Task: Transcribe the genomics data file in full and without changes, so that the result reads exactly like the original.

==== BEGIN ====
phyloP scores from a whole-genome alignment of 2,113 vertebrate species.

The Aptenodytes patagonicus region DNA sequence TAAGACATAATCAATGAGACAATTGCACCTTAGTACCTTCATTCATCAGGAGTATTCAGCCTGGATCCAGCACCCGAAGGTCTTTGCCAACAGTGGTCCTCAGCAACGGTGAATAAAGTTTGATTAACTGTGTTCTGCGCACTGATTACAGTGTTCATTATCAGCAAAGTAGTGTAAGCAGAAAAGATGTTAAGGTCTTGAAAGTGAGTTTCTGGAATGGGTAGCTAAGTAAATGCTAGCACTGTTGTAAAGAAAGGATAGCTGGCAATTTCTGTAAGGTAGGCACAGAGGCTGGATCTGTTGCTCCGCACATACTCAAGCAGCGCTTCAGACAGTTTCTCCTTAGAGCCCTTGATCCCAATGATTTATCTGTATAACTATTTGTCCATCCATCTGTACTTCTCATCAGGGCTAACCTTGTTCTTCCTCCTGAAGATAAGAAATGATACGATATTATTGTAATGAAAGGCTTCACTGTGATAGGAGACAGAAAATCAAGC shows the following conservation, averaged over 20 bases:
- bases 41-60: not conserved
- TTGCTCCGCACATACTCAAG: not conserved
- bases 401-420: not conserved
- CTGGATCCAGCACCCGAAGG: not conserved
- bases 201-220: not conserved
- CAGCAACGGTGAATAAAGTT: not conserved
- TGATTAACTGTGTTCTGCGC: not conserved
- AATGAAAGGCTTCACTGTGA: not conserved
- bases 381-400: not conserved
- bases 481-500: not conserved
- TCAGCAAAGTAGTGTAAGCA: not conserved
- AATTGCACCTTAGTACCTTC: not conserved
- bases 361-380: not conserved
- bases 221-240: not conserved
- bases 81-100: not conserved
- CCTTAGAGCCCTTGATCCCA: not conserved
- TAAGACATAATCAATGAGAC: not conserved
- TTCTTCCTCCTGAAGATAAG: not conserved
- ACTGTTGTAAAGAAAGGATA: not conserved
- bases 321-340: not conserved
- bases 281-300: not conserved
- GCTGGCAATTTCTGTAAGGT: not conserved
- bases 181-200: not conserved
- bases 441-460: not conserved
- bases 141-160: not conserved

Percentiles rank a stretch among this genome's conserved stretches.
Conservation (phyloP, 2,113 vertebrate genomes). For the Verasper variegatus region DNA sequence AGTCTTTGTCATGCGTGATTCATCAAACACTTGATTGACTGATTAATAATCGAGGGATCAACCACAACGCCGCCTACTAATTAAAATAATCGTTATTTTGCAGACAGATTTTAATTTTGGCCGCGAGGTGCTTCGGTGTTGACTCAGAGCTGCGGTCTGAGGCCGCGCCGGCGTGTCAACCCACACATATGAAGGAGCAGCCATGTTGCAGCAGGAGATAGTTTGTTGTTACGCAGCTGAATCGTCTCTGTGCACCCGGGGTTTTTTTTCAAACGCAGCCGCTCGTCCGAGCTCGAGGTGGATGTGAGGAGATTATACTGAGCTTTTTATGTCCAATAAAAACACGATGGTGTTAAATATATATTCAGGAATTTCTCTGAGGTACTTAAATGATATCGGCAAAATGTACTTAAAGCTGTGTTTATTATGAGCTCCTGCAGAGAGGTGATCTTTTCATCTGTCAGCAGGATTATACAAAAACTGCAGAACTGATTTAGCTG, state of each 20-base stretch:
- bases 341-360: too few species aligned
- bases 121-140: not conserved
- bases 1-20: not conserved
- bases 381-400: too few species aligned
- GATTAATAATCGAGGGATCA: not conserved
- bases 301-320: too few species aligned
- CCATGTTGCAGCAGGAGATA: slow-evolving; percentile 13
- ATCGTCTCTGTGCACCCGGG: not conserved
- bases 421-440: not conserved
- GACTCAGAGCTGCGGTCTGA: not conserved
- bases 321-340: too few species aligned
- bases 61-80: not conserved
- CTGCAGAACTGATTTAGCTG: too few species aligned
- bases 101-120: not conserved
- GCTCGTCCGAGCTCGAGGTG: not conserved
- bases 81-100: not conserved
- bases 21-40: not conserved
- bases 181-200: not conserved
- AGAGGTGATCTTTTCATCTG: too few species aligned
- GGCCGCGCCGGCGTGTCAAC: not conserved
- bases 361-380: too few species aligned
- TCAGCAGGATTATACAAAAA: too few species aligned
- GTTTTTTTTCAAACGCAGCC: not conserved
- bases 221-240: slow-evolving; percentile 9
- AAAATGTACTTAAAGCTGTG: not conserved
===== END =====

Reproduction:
phyloP scores from a whole-genome alignment of 2,113 vertebrate species.

The Aptenodytes patagonicus region DNA sequence TAAGACATAATCAATGAGACAATTGCACCTTAGTACCTTCATTCATCAGGAGTATTCAGCCTGGATCCAGCACCCGAAGGTCTTTGCCAACAGTGGTCCTCAGCAACGGTGAATAAAGTTTGATTAACTGTGTTCTGCGCACTGATTACAGTGTTCATTATCAGCAAAGTAGTGTAAGCAGAAAAGATGTTAAGGTCTTGAAAGTGAGTTTCTGGAATGGGTAGCTAAGTAAATGCTAGCACTGTTGTAAAGAAAGGATAGCTGGCAATTTCTGTAAGGTAGGCACAGAGGCTGGATCTGTTGCTCCGCACATACTCAAGCAGCGCTTCAGACAGTTTCTCCTTAGAGCCCTTGATCCCAATGATTTATCTGTATAACTATTTGTCCATCCATCTGTACTTCTCATCAGGGCTAACCTTGTTCTTCCTCCTGAAGATAAGAAATGATACGATATTATTGTAATGAAAGGCTTCACTGTGATAGGAGACAGAAAATCAAGC shows the following conservation, averaged over 20 bases:
- bases 41-60: not conserved
- TTGCTCCGCACATACTCAAG: not conserved
- bases 401-420: not conserved
- CTGGATCCAGCACCCGAAGG: not conserved
- bases 201-220: not conserved
- CAGCAACGGTGAATAAAGTT: not conserved
- TGATTAACTGTGTTCTGCGC: not conserved
- AATGAAAGGCTTCACTGTGA: not conserved
- bases 381-400: not conserved
- bases 481-500: not conserved
- TCAGCAAAGTAGTGTAAGCA: not conserved
- AATTGCACCTTAGTACCTTC: not conserved
- bases 361-380: not conserved
- bases 221-240: not conserved
- bases 81-100: not conserved
- CCTTAGAGCCCTTGATCCCA: not conserved
- TAAGACATAATCAATGAGAC: not conserved
- TTCTTCCTCCTGAAGATAAG: not conserved
- ACTGTTGTAAAGAAAGGATA: not conserved
- bases 321-340: not conserved
- bases 281-300: not conserved
- GCTGGCAATTTCTGTAAGGT: not conserved
- bases 181-200: not conserved
- bases 441-460: not conserved
- bases 141-160: not conserved

Percentiles rank a stretch among this genome's conserved stretches.
Conservation (phyloP, 2,113 vertebrate genomes). For the Verasper variegatus region DNA sequence AGTCTTTGTCATGCGTGATTCATCAAACACTTGATTGACTGATTAATAATCGAGGGATCAACCACAACGCCGCCTACTAATTAAAATAATCGTTATTTTGCAGACAGATTTTAATTTTGGCCGCGAGGTGCTTCGGTGTTGACTCAGAGCTGCGGTCTGAGGCCGCGCCGGCGTGTCAACCCACACATATGAAGGAGCAGCCATGTTGCAGCAGGAGATAGTTTGTTGTTACGCAGCTGAATCGTCTCTGTGCACCCGGGGTTTTTTTTCAAACGCAGCCGCTCGTCCGAGCTCGAGGTGGATGTGAGGAGATTATACTGAGCTTTTTATGTCCAATAAAAACACGATGGTGTTAAATATATATTCAGGAATTTCTCTGAGGTACTTAAATGATATCGGCAAAATGTACTTAAAGCTGTGTTTATTATGAGCTCCTGCAGAGAGGTGATCTTTTCATCTGTCAGCAGGATTATACAAAAACTGCAGAACTGATTTAGCTG, state of each 20-base stretch:
- bases 341-360: too few species aligned
- bases 121-140: not conserved
- bases 1-20: not conserved
- bases 381-400: too few species aligned
- GATTAATAATCGAGGGATCA: not conserved
- bases 301-320: too few species aligned
- CCATGTTGCAGCAGGAGATA: slow-evolving; percentile 13
- ATCGTCTCTGTGCACCCGGG: not conserved
- bases 421-440: not conserved
- GACTCAGAGCTGCGGTCTGA: not conserved
- bases 321-340: too few species aligned
- bases 61-80: not conserved
- CTGCAGAACTGATTTAGCTG: too few species aligned
- bases 101-120: not conserved
- GCTCGTCCGAGCTCGAGGTG: not conserved
- bases 81-100: not conserved
- bases 21-40: not conserved
- bases 181-200: not conserved
- AGAGGTGATCTTTTCATCTG: too few species aligned
- GGCCGCGCCGGCGTGTCAAC: not conserved
- bases 361-380: too few species aligned
- TCAGCAGGATTATACAAAAA: too few species aligned
- GTTTTTTTTCAAACGCAGCC: not conserved
- bases 221-240: slow-evolving; percentile 9
- AAAATGTACTTAAAGCTGTG: not conserved